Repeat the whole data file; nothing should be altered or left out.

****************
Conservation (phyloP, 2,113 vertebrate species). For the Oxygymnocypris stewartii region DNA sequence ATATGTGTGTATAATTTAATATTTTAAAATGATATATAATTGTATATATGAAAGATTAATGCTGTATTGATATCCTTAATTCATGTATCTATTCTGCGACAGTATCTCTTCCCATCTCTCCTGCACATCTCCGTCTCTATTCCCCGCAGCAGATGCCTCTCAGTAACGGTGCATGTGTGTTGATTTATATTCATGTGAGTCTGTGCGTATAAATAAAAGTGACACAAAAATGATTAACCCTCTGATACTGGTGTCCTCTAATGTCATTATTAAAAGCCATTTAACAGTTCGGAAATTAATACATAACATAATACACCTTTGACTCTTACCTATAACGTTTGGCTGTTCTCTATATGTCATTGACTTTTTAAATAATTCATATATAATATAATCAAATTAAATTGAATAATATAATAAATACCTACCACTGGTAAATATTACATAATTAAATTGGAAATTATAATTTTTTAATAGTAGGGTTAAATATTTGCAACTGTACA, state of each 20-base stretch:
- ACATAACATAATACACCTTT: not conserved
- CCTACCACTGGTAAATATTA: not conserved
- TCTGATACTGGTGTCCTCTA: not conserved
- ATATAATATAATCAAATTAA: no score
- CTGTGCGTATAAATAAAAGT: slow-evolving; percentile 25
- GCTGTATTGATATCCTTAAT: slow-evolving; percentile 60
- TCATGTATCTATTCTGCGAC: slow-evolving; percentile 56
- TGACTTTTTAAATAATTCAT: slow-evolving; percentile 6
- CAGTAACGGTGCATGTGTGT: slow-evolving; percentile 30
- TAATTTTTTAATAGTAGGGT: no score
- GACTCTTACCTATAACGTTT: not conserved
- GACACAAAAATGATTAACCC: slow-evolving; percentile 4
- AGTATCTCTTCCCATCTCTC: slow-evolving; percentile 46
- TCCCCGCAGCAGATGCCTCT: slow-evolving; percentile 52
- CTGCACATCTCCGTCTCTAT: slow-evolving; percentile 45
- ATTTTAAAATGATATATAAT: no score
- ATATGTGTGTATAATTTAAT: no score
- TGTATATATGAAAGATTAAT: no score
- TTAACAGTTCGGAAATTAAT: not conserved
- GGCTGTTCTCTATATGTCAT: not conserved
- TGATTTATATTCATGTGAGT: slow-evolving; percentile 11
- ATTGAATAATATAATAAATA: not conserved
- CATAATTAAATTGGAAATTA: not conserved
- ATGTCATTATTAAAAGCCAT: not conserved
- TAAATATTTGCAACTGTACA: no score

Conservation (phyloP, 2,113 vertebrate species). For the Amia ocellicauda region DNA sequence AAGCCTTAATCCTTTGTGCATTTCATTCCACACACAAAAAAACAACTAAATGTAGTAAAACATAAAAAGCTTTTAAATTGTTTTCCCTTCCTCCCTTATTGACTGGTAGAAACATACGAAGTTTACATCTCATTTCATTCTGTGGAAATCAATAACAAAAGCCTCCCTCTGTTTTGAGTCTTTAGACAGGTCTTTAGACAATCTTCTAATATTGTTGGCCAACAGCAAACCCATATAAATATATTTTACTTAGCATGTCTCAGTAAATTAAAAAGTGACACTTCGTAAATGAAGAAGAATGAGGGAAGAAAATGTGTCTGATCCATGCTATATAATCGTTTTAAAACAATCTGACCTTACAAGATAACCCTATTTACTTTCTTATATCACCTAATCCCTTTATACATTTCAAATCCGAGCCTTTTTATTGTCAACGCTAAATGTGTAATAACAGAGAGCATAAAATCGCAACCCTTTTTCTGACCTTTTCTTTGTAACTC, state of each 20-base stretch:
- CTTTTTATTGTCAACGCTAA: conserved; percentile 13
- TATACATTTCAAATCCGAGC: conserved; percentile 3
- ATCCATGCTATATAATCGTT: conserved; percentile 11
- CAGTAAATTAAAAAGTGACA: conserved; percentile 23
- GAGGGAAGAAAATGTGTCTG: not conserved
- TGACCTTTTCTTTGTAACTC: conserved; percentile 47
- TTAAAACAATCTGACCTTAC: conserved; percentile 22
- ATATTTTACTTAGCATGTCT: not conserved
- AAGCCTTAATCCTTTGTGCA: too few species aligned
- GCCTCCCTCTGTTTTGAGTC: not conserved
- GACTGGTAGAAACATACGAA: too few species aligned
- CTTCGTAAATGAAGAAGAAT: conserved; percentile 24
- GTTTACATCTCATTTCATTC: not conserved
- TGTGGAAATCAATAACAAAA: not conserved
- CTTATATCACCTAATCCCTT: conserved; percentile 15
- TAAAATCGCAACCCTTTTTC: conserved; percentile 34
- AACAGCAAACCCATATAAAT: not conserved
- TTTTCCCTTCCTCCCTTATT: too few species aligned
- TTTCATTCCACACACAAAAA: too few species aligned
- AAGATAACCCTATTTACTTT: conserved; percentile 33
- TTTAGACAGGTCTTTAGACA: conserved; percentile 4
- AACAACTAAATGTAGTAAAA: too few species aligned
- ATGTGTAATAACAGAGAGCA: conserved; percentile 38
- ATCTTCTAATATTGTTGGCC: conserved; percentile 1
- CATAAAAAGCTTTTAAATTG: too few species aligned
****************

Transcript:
Conservation (phyloP, 2,113 vertebrate species). For the Oxygymnocypris stewartii region DNA sequence ATATGTGTGTATAATTTAATATTTTAAAATGATATATAATTGTATATATGAAAGATTAATGCTGTATTGATATCCTTAATTCATGTATCTATTCTGCGACAGTATCTCTTCCCATCTCTCCTGCACATCTCCGTCTCTATTCCCCGCAGCAGATGCCTCTCAGTAACGGTGCATGTGTGTTGATTTATATTCATGTGAGTCTGTGCGTATAAATAAAAGTGACACAAAAATGATTAACCCTCTGATACTGGTGTCCTCTAATGTCATTATTAAAAGCCATTTAACAGTTCGGAAATTAATACATAACATAATACACCTTTGACTCTTACCTATAACGTTTGGCTGTTCTCTATATGTCATTGACTTTTTAAATAATTCATATATAATATAATCAAATTAAATTGAATAATATAATAAATACCTACCACTGGTAAATATTACATAATTAAATTGGAAATTATAATTTTTTAATAGTAGGGTTAAATATTTGCAACTGTACA, state of each 20-base stretch:
- ACATAACATAATACACCTTT: not conserved
- CCTACCACTGGTAAATATTA: not conserved
- TCTGATACTGGTGTCCTCTA: not conserved
- ATATAATATAATCAAATTAA: no score
- CTGTGCGTATAAATAAAAGT: slow-evolving; percentile 25
- GCTGTATTGATATCCTTAAT: slow-evolving; percentile 60
- TCATGTATCTATTCTGCGAC: slow-evolving; percentile 56
- TGACTTTTTAAATAATTCAT: slow-evolving; percentile 6
- CAGTAACGGTGCATGTGTGT: slow-evolving; percentile 30
- TAATTTTTTAATAGTAGGGT: no score
- GACTCTTACCTATAACGTTT: not conserved
- GACACAAAAATGATTAACCC: slow-evolving; percentile 4
- AGTATCTCTTCCCATCTCTC: slow-evolving; percentile 46
- TCCCCGCAGCAGATGCCTCT: slow-evolving; percentile 52
- CTGCACATCTCCGTCTCTAT: slow-evolving; percentile 45
- ATTTTAAAATGATATATAAT: no score
- ATATGTGTGTATAATTTAAT: no score
- TGTATATATGAAAGATTAAT: no score
- TTAACAGTTCGGAAATTAAT: not conserved
- GGCTGTTCTCTATATGTCAT: not conserved
- TGATTTATATTCATGTGAGT: slow-evolving; percentile 11
- ATTGAATAATATAATAAATA: not conserved
- CATAATTAAATTGGAAATTA: not conserved
- ATGTCATTATTAAAAGCCAT: not conserved
- TAAATATTTGCAACTGTACA: no score

Conservation (phyloP, 2,113 vertebrate species). For the Amia ocellicauda region DNA sequence AAGCCTTAATCCTTTGTGCATTTCATTCCACACACAAAAAAACAACTAAATGTAGTAAAACATAAAAAGCTTTTAAATTGTTTTCCCTTCCTCCCTTATTGACTGGTAGAAACATACGAAGTTTACATCTCATTTCATTCTGTGGAAATCAATAACAAAAGCCTCCCTCTGTTTTGAGTCTTTAGACAGGTCTTTAGACAATCTTCTAATATTGTTGGCCAACAGCAAACCCATATAAATATATTTTACTTAGCATGTCTCAGTAAATTAAAAAGTGACACTTCGTAAATGAAGAAGAATGAGGGAAGAAAATGTGTCTGATCCATGCTATATAATCGTTTTAAAACAATCTGACCTTACAAGATAACCCTATTTACTTTCTTATATCACCTAATCCCTTTATACATTTCAAATCCGAGCCTTTTTATTGTCAACGCTAAATGTGTAATAACAGAGAGCATAAAATCGCAACCCTTTTTCTGACCTTTTCTTTGTAACTC, state of each 20-base stretch:
- CTTTTTATTGTCAACGCTAA: conserved; percentile 13
- TATACATTTCAAATCCGAGC: conserved; percentile 3
- ATCCATGCTATATAATCGTT: conserved; percentile 11
- CAGTAAATTAAAAAGTGACA: conserved; percentile 23
- GAGGGAAGAAAATGTGTCTG: not conserved
- TGACCTTTTCTTTGTAACTC: conserved; percentile 47
- TTAAAACAATCTGACCTTAC: conserved; percentile 22
- ATATTTTACTTAGCATGTCT: not conserved
- AAGCCTTAATCCTTTGTGCA: too few species aligned
- GCCTCCCTCTGTTTTGAGTC: not conserved
- GACTGGTAGAAACATACGAA: too few species aligned
- CTTCGTAAATGAAGAAGAAT: conserved; percentile 24
- GTTTACATCTCATTTCATTC: not conserved
- TGTGGAAATCAATAACAAAA: not conserved
- CTTATATCACCTAATCCCTT: conserved; percentile 15
- TAAAATCGCAACCCTTTTTC: conserved; percentile 34
- AACAGCAAACCCATATAAAT: not conserved
- TTTTCCCTTCCTCCCTTATT: too few species aligned
- TTTCATTCCACACACAAAAA: too few species aligned
- AAGATAACCCTATTTACTTT: conserved; percentile 33
- TTTAGACAGGTCTTTAGACA: conserved; percentile 4
- AACAACTAAATGTAGTAAAA: too few species aligned
- ATGTGTAATAACAGAGAGCA: conserved; percentile 38
- ATCTTCTAATATTGTTGGCC: conserved; percentile 1
- CATAAAAAGCTTTTAAATTG: too few species aligned